/ 24 November 2014

Key arms deal middleman ‘not ready’ to testify

Fana Hlongwane was 'not ready' to appear at the arms deal commission
Fana Hlongwane was 'not ready' to appear at the arms deal commission

Fana Hlongwane, adviser to a democratic South Africa’s first defence minister, the late Joe Modise, failed to appear at the arms deal commission on Monday.

It appears that Hlongwane was “not ready” to appear, although his name has been on the witness list for several weeks. As late as Sunday night, the commission’s spokesperson, William Baloyi, was confident that Hlongwane would appear and give his evidence.

The reasons for the delay are not clear, but advocate Francois van Zyl SC, appearing on behalf of Hlongwane, told the commission on Monday: “He is not ready. We were not properly notified, but we have now sorted that out. The fact of the matter is that Mr Hlongwane has indicated that he wants to come and give evidence.”

The commission notified the press of Hlongwane’s appearance date more than a month ago on its website.

Judging from Van Zyl’s remarks – that Hlongwane’s lawyers had yet to peruse the documents the evidence leaders intended to use during his testimony – it follows that Hlongwane’s witness statement is also not yet prepared. This has been a perennial problem at the commission – witness statements are typically only submitted to the commission on the eve of a witness’s evidence.

Handsomely paid
It is not clear what evidence the commission wants to elicit from Hlongwane. But judging from the evidence of previous witnesses, questioning might centre more around proper procedure than improper payments.

The controversy that has haunted Hlongwane since his resignation as Modise’s adviser in 1999, is that he was a middleman during the arms deal negotiations, for which he was handsomely paid.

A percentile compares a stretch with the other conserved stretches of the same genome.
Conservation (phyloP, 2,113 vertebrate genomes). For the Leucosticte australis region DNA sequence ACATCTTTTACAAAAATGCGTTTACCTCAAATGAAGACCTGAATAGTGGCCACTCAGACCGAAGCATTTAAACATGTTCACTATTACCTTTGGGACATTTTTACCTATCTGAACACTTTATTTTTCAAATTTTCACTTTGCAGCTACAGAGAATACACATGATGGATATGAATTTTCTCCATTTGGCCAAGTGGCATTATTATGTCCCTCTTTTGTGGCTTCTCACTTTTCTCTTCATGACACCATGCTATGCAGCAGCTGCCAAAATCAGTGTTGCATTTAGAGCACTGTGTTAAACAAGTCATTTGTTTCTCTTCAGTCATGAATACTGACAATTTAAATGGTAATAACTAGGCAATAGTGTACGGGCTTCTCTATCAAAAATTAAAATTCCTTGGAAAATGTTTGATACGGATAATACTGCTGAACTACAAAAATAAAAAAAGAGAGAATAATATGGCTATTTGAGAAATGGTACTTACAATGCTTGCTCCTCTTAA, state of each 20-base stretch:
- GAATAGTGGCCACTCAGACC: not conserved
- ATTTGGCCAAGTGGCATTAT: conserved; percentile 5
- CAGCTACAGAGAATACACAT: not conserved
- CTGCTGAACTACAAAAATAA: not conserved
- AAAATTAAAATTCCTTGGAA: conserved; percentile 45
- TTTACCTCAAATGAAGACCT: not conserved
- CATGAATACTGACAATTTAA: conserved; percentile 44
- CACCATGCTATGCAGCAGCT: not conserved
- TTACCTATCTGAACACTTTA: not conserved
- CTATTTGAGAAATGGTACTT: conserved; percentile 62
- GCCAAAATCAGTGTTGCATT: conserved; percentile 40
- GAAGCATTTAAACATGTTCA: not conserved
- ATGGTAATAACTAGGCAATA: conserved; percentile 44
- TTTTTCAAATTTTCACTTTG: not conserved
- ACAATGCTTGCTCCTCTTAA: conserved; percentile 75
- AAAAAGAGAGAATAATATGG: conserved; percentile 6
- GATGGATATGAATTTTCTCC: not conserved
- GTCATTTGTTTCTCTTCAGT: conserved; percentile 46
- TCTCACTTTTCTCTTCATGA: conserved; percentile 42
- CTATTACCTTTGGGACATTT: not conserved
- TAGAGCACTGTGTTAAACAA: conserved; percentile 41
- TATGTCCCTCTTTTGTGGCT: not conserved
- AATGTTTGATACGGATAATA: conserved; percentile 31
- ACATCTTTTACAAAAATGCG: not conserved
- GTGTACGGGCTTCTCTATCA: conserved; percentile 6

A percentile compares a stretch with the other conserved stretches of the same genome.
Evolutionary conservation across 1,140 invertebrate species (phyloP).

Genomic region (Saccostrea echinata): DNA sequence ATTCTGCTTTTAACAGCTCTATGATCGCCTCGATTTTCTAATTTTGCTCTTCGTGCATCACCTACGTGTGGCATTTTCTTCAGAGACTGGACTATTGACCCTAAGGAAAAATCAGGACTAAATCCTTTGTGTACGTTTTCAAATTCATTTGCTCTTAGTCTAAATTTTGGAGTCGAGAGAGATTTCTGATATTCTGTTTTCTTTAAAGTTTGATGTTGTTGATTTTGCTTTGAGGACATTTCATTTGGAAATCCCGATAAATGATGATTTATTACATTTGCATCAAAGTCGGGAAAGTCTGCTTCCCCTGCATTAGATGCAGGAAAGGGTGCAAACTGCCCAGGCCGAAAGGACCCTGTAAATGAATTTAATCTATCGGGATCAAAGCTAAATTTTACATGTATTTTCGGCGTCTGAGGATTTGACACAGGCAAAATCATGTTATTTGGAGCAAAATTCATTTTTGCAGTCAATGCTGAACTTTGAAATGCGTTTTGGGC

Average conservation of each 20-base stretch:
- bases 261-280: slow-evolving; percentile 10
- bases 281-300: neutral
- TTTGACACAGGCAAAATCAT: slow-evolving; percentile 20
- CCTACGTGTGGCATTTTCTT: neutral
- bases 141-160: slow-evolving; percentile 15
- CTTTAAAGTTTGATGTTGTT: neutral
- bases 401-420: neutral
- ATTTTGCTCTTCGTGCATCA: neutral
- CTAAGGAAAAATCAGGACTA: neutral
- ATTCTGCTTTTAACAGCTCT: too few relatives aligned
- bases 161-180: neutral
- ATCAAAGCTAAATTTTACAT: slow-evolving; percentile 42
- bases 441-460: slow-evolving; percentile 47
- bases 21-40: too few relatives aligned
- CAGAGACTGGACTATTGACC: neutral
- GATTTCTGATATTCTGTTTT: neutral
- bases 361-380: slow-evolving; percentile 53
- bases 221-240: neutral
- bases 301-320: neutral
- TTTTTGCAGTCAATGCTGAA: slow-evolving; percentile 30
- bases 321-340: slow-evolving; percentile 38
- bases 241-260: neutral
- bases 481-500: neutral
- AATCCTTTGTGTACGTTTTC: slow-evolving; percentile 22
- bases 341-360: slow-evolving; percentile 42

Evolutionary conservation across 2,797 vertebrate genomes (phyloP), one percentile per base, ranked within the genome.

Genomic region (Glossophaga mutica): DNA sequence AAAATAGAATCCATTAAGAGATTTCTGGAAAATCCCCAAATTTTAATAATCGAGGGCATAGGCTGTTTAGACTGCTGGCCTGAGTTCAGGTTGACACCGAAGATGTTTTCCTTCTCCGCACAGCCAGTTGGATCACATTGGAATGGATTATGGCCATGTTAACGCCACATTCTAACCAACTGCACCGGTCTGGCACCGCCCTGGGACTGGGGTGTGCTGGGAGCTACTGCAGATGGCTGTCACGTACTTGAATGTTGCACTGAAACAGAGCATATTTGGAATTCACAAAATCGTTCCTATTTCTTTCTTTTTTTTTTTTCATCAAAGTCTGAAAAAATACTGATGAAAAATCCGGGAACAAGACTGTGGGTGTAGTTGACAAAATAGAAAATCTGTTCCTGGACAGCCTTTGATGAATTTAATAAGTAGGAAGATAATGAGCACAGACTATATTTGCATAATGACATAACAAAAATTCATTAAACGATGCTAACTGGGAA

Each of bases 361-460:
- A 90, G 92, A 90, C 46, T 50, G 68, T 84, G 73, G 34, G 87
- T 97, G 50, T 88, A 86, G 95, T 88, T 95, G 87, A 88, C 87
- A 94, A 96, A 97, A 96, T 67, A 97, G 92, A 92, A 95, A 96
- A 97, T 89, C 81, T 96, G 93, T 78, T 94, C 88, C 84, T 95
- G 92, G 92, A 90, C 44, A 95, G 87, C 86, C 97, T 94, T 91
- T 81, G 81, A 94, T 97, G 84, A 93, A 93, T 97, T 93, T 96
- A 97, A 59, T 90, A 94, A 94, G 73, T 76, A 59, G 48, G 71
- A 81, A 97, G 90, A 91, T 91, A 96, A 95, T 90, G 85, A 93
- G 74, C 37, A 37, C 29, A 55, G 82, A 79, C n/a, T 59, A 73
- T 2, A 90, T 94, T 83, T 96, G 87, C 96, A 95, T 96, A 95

BAE Systems, which won the contract to supply Hawk and Gripen aircraft to South Africa, employed Hlongwane as a consultant in 2001.

The case against Hlongwane is supposedly contained in documents from three investigating authorities: the now-disbanded Scorpions (a multidisciplinary South African agency that investigated and prosecuted organised crime and corruption), Britain’s Serious Fraud Office (SFO), and Liechtenstein investigators.

Hlongwane was reportedly “dumped” by BAE in 2007 following the start of the SFO’s investigation into the South African arms deal.

The Scorpions raided his home the following year, but attempts to seize his offshore assets were scuppered. Hlongwane allegedly earned some R200-million in consultancy fees during his stint as a BAE consultant.

BAE was apparently concerned about the negative press its relationship with Hlongwane received. Although both parties have been less than eager to comment on the allegations, they both maintain that Hlongwane was merely paid for services rendered.

But it was Hlongwane’s pre-2001 “consultations” that sparked the SFO’s interest. It was reported that he received about R65-million in connection with South Africa’s purchase of 52 Hawk trainer aircraft and Saab Gripen fighter jets.

The payments are alleged to have been made through several businesses – Hlongwane’s own consultancy vehicle as well as offshore accounts, and a BAE subsidiary.

Meanwhile, Liechtenstein authorities launched their own investigation into Hlongwane after noticing suspicious payments from banking authorities. Hlongwane also reportedly held an account in another tax haven, the British Virgin Isles.